Review: The Last Days of Magic by Mark Tompkins
Reviews / March 7, 2016

Diving into a debut novel is always a bit of a gamble, but it can also prove exciting and extremely rewarding—especially when a book ends up surprising me or blowing away all my expectations. These are the moments I live for and this is exactly what I felt with Mark Tompkin’s The Last Days of Magic, a breathtaking historical fantasy saga about mysticism and mythology through the ages. I am absolutely in love with this novel and its premise, which posits that magic is real but merely forgotten, suppressed and denied. Today we dismiss the tales of the Sidhe as nothing but folklore and legend, but just a few centuries ago humans co-existed with all kinds of supernatural creatures, and in no other place was that bond stronger than in Ireland, the last bastion of magic against the encroaching powers of the Vatican Church. Much of island’s strength comes from the protection of its patron deity the Morrígna, a goddess whose three aspects come together to rule over the Celts and the Sidhe. One of Her aspects resides in the Otherworld as a source of power, while the other two—known as Aisling and Anya—are always reborn in the mortal realm…

Review: Kingfisher by Patricia A. McKillip
Reviews / February 23, 2016

Kingfisher is not your everyday fantasy, nor is it the kind of book I usually enjoy. Blurring the lines between genres, this ethereal and strangely abstract tale should have stymied me on so many levels, so no one is more shocked than I am at how deeply it resonated with me. It shouldn’t have worked for me—and in truth, not every aspect of the story did—but I did find certain elements greatly appealing. It helped too that I went into this book with no preconceptions and absolutely no clue what to expect at all. So I was surprised to discover early on that Kingfisher appears to be a retelling of—or at least, a story with many allusions to—the quest for the Holy Grail. It occurred to me then, that in spite of the popularity of stories about King Arthur and the knights of his court, I’ve not actually read much Arthurian fantasy. That being said, it doesn’t taken an expert to see that McKillip’s take on the genre is special, wildly inventive, and atypical of many others. The beginning of the book can only be described as abrupt, introducing us to Pierce Oliver in a brief scene helping out a…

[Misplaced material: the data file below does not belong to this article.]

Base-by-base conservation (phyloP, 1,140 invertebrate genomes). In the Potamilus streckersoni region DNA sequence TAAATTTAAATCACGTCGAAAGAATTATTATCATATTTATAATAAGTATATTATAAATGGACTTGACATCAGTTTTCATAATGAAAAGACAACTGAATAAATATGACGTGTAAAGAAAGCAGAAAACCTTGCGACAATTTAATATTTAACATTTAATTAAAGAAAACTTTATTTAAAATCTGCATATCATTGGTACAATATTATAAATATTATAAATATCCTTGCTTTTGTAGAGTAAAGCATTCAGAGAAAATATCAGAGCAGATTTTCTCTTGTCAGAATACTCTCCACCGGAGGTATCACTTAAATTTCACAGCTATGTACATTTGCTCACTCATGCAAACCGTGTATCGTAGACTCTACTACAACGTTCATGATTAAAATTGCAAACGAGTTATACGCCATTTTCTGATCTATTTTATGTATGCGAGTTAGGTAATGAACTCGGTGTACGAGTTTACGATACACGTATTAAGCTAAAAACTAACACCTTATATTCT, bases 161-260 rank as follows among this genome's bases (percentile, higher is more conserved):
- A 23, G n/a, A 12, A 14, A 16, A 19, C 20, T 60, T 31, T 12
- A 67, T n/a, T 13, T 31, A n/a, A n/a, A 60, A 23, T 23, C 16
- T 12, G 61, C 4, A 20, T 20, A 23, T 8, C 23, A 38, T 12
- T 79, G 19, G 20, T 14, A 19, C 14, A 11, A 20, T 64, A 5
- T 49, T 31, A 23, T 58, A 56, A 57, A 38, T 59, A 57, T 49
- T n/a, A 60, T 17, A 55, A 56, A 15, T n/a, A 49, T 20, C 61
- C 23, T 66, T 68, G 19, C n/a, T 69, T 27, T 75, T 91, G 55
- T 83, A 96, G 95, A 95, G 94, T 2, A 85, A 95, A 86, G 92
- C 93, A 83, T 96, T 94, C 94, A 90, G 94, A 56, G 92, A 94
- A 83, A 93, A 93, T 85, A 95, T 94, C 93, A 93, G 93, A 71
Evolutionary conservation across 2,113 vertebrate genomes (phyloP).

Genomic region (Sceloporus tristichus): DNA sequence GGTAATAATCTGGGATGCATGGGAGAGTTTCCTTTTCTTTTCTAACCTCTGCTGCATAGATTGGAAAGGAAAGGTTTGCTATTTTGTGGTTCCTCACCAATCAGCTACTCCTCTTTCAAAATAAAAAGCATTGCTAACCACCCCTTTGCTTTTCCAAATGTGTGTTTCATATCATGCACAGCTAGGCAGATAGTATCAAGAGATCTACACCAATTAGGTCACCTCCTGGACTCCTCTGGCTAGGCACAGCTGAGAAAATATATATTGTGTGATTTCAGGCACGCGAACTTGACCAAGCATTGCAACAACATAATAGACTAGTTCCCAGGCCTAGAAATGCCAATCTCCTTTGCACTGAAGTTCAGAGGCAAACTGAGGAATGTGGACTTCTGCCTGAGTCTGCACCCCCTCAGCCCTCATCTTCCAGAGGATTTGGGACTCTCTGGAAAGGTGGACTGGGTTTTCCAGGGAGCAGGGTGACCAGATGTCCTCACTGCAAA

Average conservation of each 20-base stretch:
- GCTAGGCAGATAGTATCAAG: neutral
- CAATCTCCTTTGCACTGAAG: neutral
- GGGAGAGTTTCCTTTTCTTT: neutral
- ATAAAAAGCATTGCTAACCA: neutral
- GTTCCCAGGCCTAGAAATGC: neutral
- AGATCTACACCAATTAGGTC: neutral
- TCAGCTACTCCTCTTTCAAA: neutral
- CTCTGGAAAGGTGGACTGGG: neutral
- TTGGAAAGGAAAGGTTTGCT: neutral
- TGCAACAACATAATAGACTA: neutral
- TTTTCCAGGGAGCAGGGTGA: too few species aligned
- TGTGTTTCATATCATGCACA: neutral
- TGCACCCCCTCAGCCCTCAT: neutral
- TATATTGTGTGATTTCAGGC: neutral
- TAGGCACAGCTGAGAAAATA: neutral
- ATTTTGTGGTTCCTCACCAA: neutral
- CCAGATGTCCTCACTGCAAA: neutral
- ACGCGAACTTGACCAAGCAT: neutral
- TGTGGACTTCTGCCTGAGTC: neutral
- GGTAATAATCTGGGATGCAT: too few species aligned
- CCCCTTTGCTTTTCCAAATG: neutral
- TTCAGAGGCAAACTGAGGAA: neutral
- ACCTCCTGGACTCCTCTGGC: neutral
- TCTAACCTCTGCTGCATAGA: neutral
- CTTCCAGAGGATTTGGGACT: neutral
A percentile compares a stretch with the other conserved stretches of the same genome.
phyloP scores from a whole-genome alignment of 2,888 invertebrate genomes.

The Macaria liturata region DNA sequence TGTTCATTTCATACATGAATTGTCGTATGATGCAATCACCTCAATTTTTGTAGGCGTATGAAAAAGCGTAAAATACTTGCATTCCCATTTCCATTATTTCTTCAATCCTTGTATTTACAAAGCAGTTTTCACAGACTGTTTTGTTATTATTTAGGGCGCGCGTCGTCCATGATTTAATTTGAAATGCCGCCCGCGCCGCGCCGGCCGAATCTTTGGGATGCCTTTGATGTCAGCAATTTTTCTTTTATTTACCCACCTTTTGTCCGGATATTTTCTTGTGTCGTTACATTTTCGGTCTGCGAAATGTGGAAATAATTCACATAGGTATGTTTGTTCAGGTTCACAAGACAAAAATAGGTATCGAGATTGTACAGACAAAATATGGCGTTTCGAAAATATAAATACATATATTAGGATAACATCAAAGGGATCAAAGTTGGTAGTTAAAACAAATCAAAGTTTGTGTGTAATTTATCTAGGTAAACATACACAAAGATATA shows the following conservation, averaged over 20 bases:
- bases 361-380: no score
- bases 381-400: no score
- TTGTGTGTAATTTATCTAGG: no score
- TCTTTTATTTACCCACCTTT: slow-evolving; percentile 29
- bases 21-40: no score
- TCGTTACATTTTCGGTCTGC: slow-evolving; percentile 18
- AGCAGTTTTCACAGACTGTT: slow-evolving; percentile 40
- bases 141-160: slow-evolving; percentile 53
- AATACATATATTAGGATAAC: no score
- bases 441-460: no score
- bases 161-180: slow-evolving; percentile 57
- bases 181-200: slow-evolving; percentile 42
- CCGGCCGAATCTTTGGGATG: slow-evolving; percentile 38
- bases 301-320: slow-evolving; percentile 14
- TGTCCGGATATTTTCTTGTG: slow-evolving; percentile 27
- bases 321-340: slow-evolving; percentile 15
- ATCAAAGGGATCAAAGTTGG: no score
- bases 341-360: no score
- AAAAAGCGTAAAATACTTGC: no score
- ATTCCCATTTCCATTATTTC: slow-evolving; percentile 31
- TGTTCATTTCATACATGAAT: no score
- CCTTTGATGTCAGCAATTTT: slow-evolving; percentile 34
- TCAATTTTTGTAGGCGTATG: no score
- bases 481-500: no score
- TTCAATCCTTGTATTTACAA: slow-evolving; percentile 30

Review: Good Girls by Glen Hirshberg
Reviews / February 22, 2016

Good Girls is the second book in the Motherless Children trilogy by Glen Hirshberg. I haven’t read Motherless Child, the first book in the series, but was assured this one can be read on it’s own as a standalone sequel. Having read it now, I think that, yes, it can be read without having read Motherless Child first, but I suspect my own enjoyment of this story would have been greatly enhanced had I read the first book prior to this one. One of the storylines in this picks up immediately after something very traumatic and horrific. Like seriously, standing in the carnage type of start to a story. I don’t know for sure, but I felt like this could have been the end of Motherless Child. Unfortunately, I wasn’t able to verify this, but I was able to verify some of the characters involved in this scene were primary characters in the first book, so it is definitely possible. Maybe it is just me knowing that there was as story prior to this, and so when we are “dropped into the action”, I can’t help but wonder if this the end of the first book. Either way, I may have had some serious WTF just happened moments…

Upcoming Releases: January 3 – 9, 2016
Upcoming Releases / January 2, 2016

Here’s a rundown of the books we think you should look out for in coming in the week. See any that you are really looking forward to? Find any you had not heard of yet? Know of books we missed? We know we don’t have everything and would love to hear what you feel we may have overlooked.   FANTASY          URBAN FANTASY           SCIENCE FICTION      FANTASY       URBAN FANTASY       SCIENCE FICTION     FANTASY          URBAN FANTASY           SCIENCE FICTION  

Review: Nightwise by R.S. Belcher
Reviews / December 22, 2015

I loved the first two books in Rod Belcher’s Golgotha series, and I was curious to see what else he could do. And boy am I glad I picked up this book! I was blown away by his fascinating magic system, not to mention the characters. Best of all, Belcher has some mad writing skills, in case you appreciate that sort of thing, which I do. While his Golgotha books contain multiple points of view, this story is told in first person from the perspective of Laytham Ballard, a powerful wizard with an attitude problem, who blazes through his friends and enemies—often killing them in the process—in order to get what he wants. Belcher definitely takes a risk with Laytham, because he is not a likeable guy at all. But the fact that he freely admits to everyone around him that he knows he’s an a-hole made him compelling, and yes, I grew to like and even sympathize with him by the end of the book. But there is so much to love about Nightwise besides the characters—and I’ll get to them later, because there wasn’t one in the bunch that I didn’t enjoy. Belcher starts with a simple but strong…